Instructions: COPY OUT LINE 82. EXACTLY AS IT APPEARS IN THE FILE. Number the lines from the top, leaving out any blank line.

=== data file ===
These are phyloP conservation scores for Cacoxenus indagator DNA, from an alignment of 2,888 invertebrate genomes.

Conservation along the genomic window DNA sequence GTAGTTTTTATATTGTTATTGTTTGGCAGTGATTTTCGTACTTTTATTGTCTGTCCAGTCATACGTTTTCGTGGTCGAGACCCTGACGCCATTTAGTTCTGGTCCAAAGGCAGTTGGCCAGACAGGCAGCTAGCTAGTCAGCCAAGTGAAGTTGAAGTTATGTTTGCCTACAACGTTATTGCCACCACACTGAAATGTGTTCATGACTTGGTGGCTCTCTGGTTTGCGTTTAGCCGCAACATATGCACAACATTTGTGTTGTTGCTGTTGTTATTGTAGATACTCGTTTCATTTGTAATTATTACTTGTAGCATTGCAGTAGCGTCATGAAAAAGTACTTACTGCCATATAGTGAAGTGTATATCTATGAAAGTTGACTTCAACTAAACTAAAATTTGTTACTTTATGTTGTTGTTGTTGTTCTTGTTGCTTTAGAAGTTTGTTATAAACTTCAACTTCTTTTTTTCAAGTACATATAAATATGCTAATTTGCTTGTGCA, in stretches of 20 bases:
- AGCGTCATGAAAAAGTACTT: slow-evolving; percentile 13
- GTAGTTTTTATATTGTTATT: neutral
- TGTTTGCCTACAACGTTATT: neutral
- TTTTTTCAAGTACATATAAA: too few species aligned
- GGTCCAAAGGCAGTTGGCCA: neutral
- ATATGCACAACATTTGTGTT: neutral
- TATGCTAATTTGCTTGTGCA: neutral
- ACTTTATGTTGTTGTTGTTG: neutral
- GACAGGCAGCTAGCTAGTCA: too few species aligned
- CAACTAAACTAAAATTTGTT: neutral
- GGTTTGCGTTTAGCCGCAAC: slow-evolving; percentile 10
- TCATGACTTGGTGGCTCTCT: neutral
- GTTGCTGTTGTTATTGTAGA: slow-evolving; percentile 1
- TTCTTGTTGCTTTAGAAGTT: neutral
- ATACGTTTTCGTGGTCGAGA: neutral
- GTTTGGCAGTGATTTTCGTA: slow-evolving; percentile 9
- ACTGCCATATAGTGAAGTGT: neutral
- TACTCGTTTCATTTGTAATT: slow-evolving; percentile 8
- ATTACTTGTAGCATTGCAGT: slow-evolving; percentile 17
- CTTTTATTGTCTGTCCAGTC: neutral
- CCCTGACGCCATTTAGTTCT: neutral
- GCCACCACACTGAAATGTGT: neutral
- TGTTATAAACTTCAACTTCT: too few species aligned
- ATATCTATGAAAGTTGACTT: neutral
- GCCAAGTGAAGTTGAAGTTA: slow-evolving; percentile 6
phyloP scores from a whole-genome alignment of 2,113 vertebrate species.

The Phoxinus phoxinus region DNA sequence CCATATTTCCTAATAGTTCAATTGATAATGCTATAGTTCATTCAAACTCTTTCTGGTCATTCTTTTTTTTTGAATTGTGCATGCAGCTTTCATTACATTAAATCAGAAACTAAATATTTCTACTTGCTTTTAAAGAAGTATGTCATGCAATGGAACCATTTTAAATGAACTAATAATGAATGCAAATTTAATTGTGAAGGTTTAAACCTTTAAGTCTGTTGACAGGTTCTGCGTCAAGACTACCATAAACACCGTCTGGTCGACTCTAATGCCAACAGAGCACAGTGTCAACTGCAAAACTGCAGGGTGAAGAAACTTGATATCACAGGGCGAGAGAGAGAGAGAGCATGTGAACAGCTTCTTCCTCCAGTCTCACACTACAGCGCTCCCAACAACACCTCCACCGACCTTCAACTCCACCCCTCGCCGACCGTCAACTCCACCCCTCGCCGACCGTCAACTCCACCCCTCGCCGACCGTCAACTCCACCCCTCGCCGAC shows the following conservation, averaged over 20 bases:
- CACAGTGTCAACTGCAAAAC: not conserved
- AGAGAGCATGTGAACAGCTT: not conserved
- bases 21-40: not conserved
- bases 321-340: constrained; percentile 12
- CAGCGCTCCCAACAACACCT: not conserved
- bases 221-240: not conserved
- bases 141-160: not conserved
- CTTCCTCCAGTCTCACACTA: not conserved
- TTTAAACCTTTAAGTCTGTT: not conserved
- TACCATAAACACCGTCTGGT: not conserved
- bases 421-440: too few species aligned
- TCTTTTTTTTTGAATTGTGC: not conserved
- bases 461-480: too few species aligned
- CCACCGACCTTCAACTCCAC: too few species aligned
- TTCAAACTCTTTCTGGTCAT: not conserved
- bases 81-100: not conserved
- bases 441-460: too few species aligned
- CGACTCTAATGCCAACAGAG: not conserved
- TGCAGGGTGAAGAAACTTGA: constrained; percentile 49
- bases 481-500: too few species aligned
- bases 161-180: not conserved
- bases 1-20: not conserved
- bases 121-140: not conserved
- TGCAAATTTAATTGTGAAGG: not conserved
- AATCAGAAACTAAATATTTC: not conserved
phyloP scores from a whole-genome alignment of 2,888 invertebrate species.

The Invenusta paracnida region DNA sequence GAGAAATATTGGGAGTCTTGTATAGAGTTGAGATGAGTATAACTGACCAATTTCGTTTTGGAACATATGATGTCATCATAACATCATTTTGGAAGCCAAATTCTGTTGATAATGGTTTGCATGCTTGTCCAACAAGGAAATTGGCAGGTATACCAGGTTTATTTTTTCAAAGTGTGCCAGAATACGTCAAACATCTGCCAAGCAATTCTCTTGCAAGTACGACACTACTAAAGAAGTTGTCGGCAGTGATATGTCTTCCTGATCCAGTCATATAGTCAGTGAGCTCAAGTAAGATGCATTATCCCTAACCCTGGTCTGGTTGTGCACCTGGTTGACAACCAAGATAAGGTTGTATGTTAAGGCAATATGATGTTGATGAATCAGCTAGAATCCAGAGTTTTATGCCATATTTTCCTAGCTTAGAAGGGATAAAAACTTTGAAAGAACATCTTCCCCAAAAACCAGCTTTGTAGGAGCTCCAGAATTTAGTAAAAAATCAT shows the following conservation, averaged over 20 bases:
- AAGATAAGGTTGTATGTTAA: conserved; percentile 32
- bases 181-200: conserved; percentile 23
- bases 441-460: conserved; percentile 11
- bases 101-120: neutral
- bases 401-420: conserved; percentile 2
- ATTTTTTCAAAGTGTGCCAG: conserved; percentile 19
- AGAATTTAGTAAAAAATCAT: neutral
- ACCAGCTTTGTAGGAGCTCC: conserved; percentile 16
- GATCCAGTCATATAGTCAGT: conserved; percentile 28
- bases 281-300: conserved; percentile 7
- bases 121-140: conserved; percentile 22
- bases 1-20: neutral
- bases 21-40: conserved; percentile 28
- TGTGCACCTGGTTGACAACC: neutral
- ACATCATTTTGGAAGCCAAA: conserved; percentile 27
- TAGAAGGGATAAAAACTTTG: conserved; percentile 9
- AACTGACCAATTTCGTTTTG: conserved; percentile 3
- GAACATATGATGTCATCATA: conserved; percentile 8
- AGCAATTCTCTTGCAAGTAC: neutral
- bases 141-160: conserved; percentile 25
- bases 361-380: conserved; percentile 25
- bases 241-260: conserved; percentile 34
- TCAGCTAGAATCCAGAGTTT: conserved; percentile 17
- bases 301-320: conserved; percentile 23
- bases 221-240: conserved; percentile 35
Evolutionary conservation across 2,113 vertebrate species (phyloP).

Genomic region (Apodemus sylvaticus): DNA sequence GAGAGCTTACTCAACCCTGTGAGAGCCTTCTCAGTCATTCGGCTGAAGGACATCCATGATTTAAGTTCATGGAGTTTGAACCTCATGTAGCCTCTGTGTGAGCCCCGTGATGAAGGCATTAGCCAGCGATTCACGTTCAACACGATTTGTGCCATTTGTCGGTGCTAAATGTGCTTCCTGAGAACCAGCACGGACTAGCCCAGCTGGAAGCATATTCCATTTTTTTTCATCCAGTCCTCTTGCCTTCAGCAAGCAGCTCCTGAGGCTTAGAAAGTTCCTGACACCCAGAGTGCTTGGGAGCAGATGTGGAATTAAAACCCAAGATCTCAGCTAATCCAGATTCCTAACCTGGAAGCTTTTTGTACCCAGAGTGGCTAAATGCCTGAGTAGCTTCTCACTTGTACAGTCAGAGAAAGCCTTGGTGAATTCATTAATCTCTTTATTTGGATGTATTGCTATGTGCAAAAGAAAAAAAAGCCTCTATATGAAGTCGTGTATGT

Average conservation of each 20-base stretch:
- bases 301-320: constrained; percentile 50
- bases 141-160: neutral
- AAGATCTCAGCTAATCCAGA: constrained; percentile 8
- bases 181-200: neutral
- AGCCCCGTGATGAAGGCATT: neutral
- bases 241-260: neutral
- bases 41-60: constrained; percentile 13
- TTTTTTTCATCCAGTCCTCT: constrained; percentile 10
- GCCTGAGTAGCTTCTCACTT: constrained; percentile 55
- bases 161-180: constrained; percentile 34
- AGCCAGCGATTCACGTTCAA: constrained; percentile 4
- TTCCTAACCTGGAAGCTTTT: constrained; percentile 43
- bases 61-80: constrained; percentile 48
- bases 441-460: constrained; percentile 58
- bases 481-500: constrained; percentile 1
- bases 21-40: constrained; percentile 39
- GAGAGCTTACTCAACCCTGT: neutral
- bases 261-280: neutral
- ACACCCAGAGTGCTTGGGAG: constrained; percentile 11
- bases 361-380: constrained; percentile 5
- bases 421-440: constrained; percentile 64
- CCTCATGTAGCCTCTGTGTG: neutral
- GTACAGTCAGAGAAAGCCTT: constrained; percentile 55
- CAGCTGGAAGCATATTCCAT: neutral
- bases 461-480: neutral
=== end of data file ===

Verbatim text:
Evolutionary conservation across 2,113 vertebrate species (phyloP).